So now, after giving them the opportunity to work hard, but them failing to take it, the latest intervention is to be more assertive and direct in telling them what they have to do. I’ve gone through their tests and carefully picked out which questions from the revision pack they need to go away and attempt. This is very much me taking ownership of their learning – the very thing I didn’t want to have to do. I want them to do this! I will be issuing this as a homework task, rather than as a study suggestion. Non-compliance will then result in an opportunity to do the revision over a number of lunchtimes (detention). I don’t want to have to force pupils in this way, but my hope is that once they revise and then do well in their re-sit they might realise that if they study before tests they can do well. One of them said to me “it was too hard”. Which is nonsense, as I’ve witnessed him do it all before – perfectly. He’s one of the most able in the class. I’m not accepting difficulty as an excuse from bright pupils, who are in a class going at the correct pace for their rate of learning. All the learning has been at an appropriate level for these pupils. There can be no excuses for letting them slide off from the Higher pathway.
Summative Exams as Formative Devices with Implications
Let’s begin with what I mean by the following:
Summative assessment – is normally based upon a sample of a domain. This is used for looking at the distribution of pupil attainment at a point in time.
Formative assessment – is normally used for identifying what do next.
I’ve previously written at length about the mastery learning model and how fundamental formative assessment is to this. Teachers need to use formative assessment to make judgments about pupil performance and attempt to make inferences about pupil learning. We can never know what has been learned at the point of teaching, as learning takes place over time.
In my experience, formative assessment has been almost unanimously accepted as being a good thing by the profession. Summative assessment, on the other hand, can be a topic of much debate: When should it happen? What should the format be? Are exams a fair way of awarding qualifications? What about coursework?
Something that I feel that is often missed out is that summative assessment in itself can be used formatively. A well designed assessment can be used to look at the distribution of pupil attainment but also provide a summary of where the pupil is at just now, and help us plan for what to do next.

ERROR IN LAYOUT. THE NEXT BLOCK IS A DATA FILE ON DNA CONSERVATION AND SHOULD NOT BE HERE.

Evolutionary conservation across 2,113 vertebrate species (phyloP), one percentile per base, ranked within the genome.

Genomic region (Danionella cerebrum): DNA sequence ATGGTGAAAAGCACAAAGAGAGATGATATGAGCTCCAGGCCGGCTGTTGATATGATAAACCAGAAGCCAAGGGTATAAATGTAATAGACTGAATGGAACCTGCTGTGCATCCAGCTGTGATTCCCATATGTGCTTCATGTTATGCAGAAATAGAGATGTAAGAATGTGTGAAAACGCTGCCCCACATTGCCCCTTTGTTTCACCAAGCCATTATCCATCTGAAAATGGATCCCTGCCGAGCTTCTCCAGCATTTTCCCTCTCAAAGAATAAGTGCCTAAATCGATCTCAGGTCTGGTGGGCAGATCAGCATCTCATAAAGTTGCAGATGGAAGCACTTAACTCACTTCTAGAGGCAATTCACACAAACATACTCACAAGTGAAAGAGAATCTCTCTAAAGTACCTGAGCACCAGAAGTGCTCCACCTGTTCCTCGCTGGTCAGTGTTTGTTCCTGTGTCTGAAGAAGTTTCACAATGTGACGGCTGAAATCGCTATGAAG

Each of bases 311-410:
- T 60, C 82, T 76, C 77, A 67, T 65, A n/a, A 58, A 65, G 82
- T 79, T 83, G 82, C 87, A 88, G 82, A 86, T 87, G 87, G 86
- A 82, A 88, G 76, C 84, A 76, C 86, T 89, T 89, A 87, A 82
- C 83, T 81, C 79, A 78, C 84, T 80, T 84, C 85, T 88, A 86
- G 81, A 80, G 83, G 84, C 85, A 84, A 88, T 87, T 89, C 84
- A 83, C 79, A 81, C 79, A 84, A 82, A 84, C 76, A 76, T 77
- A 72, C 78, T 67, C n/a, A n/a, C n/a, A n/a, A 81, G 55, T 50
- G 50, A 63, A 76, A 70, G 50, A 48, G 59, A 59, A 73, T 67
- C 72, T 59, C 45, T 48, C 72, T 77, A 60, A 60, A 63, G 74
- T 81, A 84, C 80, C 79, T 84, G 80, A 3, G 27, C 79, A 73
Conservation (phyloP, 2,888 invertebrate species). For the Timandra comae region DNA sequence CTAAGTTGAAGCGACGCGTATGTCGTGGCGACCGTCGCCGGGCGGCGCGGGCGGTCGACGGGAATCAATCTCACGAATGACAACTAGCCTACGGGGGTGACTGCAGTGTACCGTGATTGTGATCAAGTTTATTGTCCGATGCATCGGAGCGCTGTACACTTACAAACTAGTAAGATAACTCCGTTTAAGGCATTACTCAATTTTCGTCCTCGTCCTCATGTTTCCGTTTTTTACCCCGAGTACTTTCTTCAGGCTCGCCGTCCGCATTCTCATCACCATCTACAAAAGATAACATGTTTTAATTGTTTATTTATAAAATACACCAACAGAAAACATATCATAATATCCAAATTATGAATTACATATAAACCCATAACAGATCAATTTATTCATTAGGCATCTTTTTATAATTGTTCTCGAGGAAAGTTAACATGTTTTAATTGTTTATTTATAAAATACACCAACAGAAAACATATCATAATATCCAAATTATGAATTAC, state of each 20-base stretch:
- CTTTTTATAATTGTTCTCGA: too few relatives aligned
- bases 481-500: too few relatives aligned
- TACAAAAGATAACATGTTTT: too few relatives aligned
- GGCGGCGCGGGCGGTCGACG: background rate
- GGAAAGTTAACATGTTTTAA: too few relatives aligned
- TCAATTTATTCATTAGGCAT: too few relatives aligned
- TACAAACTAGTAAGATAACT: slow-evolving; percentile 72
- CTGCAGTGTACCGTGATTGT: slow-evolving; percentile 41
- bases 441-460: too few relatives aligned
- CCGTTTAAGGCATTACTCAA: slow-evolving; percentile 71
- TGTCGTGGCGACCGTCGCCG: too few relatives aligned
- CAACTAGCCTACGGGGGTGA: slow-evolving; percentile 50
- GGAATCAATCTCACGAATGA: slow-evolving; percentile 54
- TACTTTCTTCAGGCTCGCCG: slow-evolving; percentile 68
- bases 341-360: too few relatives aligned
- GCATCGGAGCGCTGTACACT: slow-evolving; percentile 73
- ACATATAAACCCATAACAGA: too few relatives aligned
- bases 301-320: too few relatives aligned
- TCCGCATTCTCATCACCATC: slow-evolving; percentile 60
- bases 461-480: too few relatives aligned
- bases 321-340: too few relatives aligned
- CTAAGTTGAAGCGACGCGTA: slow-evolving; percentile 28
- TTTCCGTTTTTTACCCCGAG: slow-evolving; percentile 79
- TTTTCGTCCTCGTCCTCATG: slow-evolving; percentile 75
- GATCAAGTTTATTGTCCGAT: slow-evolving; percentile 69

Not all summative assessments make good formative assessment tools. Daisy Christodoulou, in Making Good Progress, talks about how final exams such as GCSE/National 5 are not particularly useful for this purpose. She suggests that to make valid inferences about specific topics covered we need to make the exams longer. The more questions that are included in an exam, the less the sampling unreliability.
For example: if the paper contains one cosine rule question and the pupil gets it wrong this doesn’t tell us very much.
· Does it mean the pupil cannot apply the cosine rule?
· Does it mean the pupil cannot decide which trigonometry rule to use?
· Does it instead tell us that the pupil cannot get past the context the question is wrapped in e.g. bearings?
The inferences we can make about competence are not entirely reliable in this case. We’d need a range of questions on trig triangles to identify the real issue: decision making, applying procedures, interpreting contexts or something else. In order to make inferences about learning across some unit of work we need a large sample size of assessment questions. This happens naturally in ongoing formative assessment, due to it’s very nature, but is not the case in the UK summative exams I am aware of.
With this in mind, the end of phase tests we’ve created at Hillhead aim to serve both as summative and formative devices. This means they are long. A phase typically contains four or five topics but the tests last for two hour long periods.
Below I have included one section from an assessment. The assessment would include a section like this for each topic. While I make no claims about these assessments being perfect I suggest they give us some valuable information.
These tests help the teacher and pupil to identify more accurately where knowledge and skills are deficient within a topic. Further, no pupil will score zero for a topic, as due to the mastery formative cycle in lessons the pupil wouldn’t have progressed through the work unless they’d demonstrated performance at the time of learning. It’s unlikely a pupil will have forgotten everything they have learned on a given topic. If I’d only included only one of the contexts question – a score of zero on equations may have been quite possible. One of those questions alone does not give sufficient insight to make inferences about equation solving skill. However, a score of 100% on the questions where solving is required out of context and a poorer performance on contextual questions helps us to identify clearly the area in need of remediation.
A concern some may have is that so many of the questions are similar and that pupils may be penalized over and over for the same mistake. The design of the marking scheme is weighted in order to avoid this, but further, the mastery curriculum planning should have ensured that no child cannot, for instance, deal with ANY of the fractional equations. In our experience of this particular test so far our expectations have been confirmed.